This timely FSR issue on sentencing alternatives was put together by FSR editor Nora Demleitner. And the title of her Editor’s Observations, which are available here, captures some of the spirit and themes of the whole issue: "Replacing Incarceration: The Need for Dramatic Change." The issue is filled with a variety of provocative ideas about how such a change might be engineered in the federal system.
Other recent FSR issues:
- FSR Issue 21.5: Fast Track Sentencing
- FSR Issue 21.4: On the Shoulders of Giants
- FSR Issue 21.3: "Second Look" Sentencing Reforms
- FSR Issue 21.2: Sex Offenders: Recent Developments in Punishment and Management
- FSR Issue 21.1: Thoughts for the U.S. Sentencing Commission
- FSR Issue 20.5: American Criminal Justice Policy in a "Change" Election
- FSR Issue 20.4: Debates and Realities Surrounding Crack Retroactivity
- FSR Issue 20.3: White-Collar Sentencing
- FSR Issue 20.2: Prisoner Reentry
"Rethinking Crime — Again"The title of this post is the headline of this fantastic new commentary on crime and punishment from John J. Di Iulio, Jr. appearing in the journal Democracy. The piece is a must-read for anyone interesting in crime realities and punishment policies, and it includes a final big section recommending "Six Steps to Zero Prison Growth" that include getting rid of mandatory minimum sentencing terms and considering marijuana legalization. And here is how the piece concludes:
America has long experienced unacceptable levels of crime, including predatory violence by and against our youth and young adults. And there is no denying that, 16 years into a national crime drop, the levels remain unacceptable in absolute terms and higher than they were in the early 1960s. But there are better ways to measure crime and better ways to meet that half-century-old crime challenge. After growing at an average annual rate of 6.5 percent during the 1990s, the prison population has grown at an average annual rate of 1.8 percent since 2000.
But prison populations need not grow at all over the next decade if Washington policymakers act soon to usher in more humane and cost-effective crime policies. Americans need not continue to purchase such safety as they enjoy by forsaking freedom for themselves and depriving it to others. We can instead reclaim for ourselves, for our children and grandchildren, and for the children and families of prisoners and ex-prisoners, such lost social and civic luxuries as unlocked front doors, lone late-night walks wherever you please, and everyday life lived among friends and fellow citizens in real American communities. Call the new federal crime bill "The Zero Prison Growth, Youth Violence Prevention, and Compassionate Drug Policy Act of 2010." And let the next, and best, crime drop in modern American history begin.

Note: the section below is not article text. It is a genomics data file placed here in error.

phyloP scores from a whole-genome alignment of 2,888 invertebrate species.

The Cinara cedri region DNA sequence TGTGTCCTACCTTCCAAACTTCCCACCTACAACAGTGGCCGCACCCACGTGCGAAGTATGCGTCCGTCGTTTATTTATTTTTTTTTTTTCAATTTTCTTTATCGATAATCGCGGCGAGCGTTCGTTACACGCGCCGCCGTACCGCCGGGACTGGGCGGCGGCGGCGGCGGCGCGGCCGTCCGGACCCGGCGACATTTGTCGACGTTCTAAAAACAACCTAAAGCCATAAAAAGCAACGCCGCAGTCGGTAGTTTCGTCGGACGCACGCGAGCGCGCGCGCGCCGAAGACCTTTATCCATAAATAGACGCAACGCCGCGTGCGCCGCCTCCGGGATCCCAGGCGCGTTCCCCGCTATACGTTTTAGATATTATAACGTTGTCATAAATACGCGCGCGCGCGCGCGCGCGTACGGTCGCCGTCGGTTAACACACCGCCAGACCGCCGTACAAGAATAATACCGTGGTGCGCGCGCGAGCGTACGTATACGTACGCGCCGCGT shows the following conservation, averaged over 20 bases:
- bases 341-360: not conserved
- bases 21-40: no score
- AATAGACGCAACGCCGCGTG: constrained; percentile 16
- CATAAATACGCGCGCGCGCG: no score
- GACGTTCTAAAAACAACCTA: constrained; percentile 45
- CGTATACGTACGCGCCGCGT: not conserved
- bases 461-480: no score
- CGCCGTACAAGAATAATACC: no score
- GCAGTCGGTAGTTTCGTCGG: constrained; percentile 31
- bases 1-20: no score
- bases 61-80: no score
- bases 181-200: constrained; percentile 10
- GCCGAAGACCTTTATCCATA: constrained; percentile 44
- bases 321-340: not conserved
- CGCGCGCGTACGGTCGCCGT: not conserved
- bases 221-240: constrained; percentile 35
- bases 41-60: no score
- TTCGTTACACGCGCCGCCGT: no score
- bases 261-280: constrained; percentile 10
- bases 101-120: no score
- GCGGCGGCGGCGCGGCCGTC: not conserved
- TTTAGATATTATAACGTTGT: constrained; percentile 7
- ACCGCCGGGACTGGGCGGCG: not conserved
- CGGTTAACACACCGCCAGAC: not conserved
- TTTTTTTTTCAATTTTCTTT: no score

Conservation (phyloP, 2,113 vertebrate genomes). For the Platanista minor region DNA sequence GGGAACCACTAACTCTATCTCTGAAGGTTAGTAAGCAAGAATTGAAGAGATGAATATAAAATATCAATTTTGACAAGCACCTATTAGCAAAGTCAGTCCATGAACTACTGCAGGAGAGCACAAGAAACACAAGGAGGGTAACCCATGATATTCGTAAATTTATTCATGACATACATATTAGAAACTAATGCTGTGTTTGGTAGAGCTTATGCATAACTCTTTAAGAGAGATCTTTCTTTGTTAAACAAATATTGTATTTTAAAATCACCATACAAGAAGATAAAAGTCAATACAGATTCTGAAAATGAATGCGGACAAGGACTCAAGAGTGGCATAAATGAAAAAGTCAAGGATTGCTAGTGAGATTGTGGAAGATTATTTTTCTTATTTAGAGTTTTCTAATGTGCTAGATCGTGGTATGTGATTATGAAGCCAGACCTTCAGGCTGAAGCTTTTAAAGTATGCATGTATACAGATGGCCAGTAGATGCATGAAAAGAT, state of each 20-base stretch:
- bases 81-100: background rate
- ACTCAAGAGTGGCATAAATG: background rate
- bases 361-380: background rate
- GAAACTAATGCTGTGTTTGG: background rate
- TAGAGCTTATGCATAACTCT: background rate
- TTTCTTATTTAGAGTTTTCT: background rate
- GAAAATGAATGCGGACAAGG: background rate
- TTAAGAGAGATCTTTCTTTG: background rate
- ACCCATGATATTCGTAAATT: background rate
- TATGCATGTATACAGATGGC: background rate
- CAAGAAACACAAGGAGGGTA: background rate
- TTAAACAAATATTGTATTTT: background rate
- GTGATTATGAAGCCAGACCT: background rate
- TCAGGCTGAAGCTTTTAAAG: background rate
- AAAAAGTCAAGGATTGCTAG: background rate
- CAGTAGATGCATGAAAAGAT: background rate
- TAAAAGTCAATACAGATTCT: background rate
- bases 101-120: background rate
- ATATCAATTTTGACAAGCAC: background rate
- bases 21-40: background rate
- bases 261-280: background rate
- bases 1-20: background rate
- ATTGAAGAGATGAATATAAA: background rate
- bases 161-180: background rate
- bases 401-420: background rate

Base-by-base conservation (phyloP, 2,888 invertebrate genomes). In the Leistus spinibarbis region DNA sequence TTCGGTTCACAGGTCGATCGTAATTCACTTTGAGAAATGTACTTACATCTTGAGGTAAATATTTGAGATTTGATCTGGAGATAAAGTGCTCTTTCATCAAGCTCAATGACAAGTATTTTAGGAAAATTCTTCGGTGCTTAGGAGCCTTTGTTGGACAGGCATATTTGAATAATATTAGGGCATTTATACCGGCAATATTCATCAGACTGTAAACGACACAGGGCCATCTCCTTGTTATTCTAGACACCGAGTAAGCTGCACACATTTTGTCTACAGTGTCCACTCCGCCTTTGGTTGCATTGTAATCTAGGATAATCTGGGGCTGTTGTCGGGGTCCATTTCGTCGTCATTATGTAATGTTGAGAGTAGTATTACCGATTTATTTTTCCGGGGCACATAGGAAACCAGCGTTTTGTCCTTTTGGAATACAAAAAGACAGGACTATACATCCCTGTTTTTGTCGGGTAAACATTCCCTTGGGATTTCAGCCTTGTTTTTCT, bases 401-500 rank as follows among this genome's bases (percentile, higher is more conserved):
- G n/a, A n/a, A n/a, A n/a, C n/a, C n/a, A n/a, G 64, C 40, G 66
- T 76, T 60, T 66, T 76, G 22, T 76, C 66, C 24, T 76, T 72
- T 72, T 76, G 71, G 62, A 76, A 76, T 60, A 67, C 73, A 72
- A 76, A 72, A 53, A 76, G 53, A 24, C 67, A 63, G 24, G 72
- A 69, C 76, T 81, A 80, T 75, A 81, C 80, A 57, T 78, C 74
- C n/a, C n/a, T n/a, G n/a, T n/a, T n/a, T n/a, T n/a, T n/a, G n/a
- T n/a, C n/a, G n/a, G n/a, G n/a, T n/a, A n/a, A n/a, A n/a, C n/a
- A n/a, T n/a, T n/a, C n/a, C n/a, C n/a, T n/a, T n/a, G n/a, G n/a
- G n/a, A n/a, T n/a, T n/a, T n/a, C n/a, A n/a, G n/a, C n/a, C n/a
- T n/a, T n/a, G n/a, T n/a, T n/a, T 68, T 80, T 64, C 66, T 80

Latest federal sentencing data show continuing slow migration away from guidelines
The US Sentencing Commission has some fresh new sentencing data just up on its website. The USSC's latest data report, which can be accessed here, is described this way:
Final FY09 Quarterly Sentencing Update: An extensive set of tables and charts presenting the final cumulative fiscal year quarterly data on cases sentenced in fiscal year 2009. The report also provides an analysis of sentencing trends over five years for several key sentencing practices. (Published March 11, 2010)
The new data continue to show remarkable stability in the operation and application of the advisory federal guideline sentencing system, with a continuing slow migration away from the guidelines due to slight increases in prosecutor-initiated and judge-initiated non-guideline sentences. Specifically, these data show that for FY09, approximately 57% of all federal sentences are within the calculated guidelines range, with prosecutors sponsoring a below-range sentence in more than 25% of all cases, and with judges ordering an above-guideline sentencing in 2% of all cases and initiation a below-guideline sentence in nearly 16% of all cases.
Not long after the 2008 election, I speculated here that ground-level sentencing trends might show the imprint of a new administration before there were any formal legal and policy developments. Interestingly, these latest numbers continue the trend of a very slow, but not seemingly steady, migration away from guideline ranges. But, in general terms, these data still show only gradual evolutions, not any obvious revolutions, in federal sentencing practices and outcomes at the district court level
Spot-on commentary at C&C about legislative action on the death penaltyOver at Crime & Consequences, Kent Scheidegger has this notable and astute new post titled "Death Penalty Legislation." Here is how it begins:
What a difference a year makes. There are three news stories about death penalty legislation in my Google Alerts email this morning, and all three are about state legislatures considering expanding their death penalty laws....